The S3 bucket policy is admittedly a little confusing. It’s one of the few pieces of AWS that doesn’t have a slick UI with fields to fill in that match your expectations. It does have a policy creator tool, but this definitely fell short of my goals, and as a result I ended up amending and appending this policy. Luckily this wasn’t my first time creating IAM roles and users, nor creating an S3 bucket policy, and as a result the process went more smoothly, with only a couple of perplexing moments. By this stage of development all components infrastructure had specific access controls, and we no longer needed to worry about database availability or redundancy by using RDS.

With security, data redundancy, and access out of the way, I could now focus on the issue of availability. Scale isn’t a requirement when creating a prototype, but the ability to scale is now baked into a product along with availability when using a suite of services like AWS. The Elastic Load Balancer needs to be set up independently of other parts of the project, and an SSL cert needs to be installed here if you wish to offload SSL. As a side note I would highly recommend this, as otherwise each of your private machines behind the load balancer needs SSL set up, which adds overhead and makes automatic scaling slightly more complicated. Once this was set up, with a build machine behind it for testing, I began installing and tweaking the system dependencies (built on Amazon Linux), and testing my code.

I went through around ten revisions of my AMI on a small build machine before I started playing with launch configurations and auto-scaling groups. I asked for a couple of instances, I made a guess at the health check grace period and cool-down times, and I totally missed some necessary sections related to Elastic Load Balancing in my haste, and as a result of my inexperience I messed up my first attempt rather spectacularly. Suddenly machines were being shut down and booted up every five minutes. The testing we had been doing came to a grinding halt while I pieced together my mistakes, and, in the process, I learned a lot. With that acquired knowledge I was able to correct my mistakes quickly, and keeping in mind valuable lessons learned (scale up fast, and down slowly) from our internal AWS guru I was able to provide a future scale plan. With all of the components in place I was now free to embed my solution, providing a seamless demo.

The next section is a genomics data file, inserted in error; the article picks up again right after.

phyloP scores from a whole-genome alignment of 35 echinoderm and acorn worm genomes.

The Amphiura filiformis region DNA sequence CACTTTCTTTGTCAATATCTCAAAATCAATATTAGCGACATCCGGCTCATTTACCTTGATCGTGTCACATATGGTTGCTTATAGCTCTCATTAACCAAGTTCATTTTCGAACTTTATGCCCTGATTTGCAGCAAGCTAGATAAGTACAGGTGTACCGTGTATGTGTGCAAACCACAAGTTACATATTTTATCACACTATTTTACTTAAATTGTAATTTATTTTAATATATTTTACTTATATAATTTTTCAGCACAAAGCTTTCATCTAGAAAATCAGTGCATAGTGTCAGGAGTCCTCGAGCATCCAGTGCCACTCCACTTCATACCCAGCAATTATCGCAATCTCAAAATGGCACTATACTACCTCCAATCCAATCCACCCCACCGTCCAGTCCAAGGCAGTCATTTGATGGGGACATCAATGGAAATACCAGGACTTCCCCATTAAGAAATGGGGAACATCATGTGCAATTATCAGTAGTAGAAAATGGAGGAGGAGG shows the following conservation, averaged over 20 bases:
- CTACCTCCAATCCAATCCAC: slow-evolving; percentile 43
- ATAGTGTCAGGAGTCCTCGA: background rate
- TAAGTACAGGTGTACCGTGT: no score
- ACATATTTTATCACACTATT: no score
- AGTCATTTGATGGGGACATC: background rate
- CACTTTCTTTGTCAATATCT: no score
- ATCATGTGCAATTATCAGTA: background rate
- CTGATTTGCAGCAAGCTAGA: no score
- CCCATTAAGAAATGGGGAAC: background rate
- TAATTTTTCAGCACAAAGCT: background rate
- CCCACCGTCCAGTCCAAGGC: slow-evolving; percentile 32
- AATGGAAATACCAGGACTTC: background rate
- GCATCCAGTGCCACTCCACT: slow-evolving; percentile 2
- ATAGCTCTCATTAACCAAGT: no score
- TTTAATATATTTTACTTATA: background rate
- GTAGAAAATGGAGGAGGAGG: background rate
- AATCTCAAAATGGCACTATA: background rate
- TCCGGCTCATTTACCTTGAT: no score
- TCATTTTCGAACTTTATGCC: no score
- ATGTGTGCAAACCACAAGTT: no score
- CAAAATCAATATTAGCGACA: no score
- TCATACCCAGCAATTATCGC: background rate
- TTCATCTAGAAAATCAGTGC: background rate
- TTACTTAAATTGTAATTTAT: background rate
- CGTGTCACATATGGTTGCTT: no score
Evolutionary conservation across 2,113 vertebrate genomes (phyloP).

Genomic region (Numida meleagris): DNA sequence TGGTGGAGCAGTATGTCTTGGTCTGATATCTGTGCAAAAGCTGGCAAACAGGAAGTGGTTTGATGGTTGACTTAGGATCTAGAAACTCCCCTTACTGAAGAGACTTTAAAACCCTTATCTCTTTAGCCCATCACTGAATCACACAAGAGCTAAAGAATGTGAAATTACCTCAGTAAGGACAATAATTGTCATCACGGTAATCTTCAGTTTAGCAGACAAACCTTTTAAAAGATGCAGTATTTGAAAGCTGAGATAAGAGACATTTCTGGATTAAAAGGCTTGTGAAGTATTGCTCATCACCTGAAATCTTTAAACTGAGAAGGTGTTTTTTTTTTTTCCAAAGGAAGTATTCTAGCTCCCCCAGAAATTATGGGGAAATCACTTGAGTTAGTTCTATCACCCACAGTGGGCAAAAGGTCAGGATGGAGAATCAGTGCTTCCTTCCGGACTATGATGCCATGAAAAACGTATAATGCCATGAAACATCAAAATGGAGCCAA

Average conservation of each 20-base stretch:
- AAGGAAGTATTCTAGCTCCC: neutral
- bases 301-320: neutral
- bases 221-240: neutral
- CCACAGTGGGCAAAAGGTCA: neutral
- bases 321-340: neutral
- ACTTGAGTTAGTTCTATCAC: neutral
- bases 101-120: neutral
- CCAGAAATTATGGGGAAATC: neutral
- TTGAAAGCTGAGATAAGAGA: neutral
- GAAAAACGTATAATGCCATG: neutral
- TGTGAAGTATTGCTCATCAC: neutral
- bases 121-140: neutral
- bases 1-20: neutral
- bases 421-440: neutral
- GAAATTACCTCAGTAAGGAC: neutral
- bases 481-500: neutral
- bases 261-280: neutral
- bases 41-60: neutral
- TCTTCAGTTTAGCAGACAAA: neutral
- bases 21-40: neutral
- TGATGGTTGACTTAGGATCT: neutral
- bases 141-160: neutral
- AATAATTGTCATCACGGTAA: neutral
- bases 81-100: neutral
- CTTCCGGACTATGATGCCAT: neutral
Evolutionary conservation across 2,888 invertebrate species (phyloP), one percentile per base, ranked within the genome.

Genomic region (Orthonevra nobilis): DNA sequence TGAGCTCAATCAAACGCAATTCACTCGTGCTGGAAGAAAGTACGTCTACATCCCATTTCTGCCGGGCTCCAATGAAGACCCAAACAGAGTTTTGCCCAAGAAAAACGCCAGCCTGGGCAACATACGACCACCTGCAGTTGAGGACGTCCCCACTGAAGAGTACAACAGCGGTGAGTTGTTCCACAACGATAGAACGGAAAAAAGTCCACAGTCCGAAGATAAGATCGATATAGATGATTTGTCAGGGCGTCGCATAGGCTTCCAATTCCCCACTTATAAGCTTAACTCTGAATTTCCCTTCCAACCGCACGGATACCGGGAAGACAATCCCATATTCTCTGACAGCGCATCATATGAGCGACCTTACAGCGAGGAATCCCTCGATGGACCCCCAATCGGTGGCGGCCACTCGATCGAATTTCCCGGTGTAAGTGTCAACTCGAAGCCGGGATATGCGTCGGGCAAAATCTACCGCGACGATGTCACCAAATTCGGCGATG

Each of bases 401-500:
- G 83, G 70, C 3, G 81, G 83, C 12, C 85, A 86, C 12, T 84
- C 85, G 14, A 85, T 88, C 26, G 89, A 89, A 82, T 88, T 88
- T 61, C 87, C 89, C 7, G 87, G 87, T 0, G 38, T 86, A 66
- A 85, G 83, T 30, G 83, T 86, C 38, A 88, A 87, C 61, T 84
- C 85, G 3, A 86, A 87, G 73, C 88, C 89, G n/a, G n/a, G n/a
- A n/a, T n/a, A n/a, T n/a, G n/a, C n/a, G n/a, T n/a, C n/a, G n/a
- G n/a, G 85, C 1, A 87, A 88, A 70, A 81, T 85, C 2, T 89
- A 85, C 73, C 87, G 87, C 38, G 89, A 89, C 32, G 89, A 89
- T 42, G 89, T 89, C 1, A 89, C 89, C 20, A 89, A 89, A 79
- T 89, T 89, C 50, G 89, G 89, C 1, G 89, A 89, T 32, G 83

There are still a ton of gaps in our prototype, but after presenting to a group of judges on Thursday we were allowed to take part in the company finals on Friday where we took home 2nd place! Through this project I was able to gain first-hand experience in areas of AWS I had not had the time to explore, and found it to be more user-friendly and quicker to understand than my initial expectations while remaining incredibly powerful. I’m not sure how other IaaS providers stack up (the Gartner Magic Quadrant for 2015 for IaaS still has AWS as the front-runner amongst leaders), but AWS surpassed my expectations, and in doing so has me convinced of the future of IaaS as a business for businesses.

Learn how moving from a traditional, on-premises delivery model to a cloud-based, software-as-a-service (SaaS) strategy is a high-stakes, bet-the-company game for independent software vendors. Brought to you in partnership with NuoDB.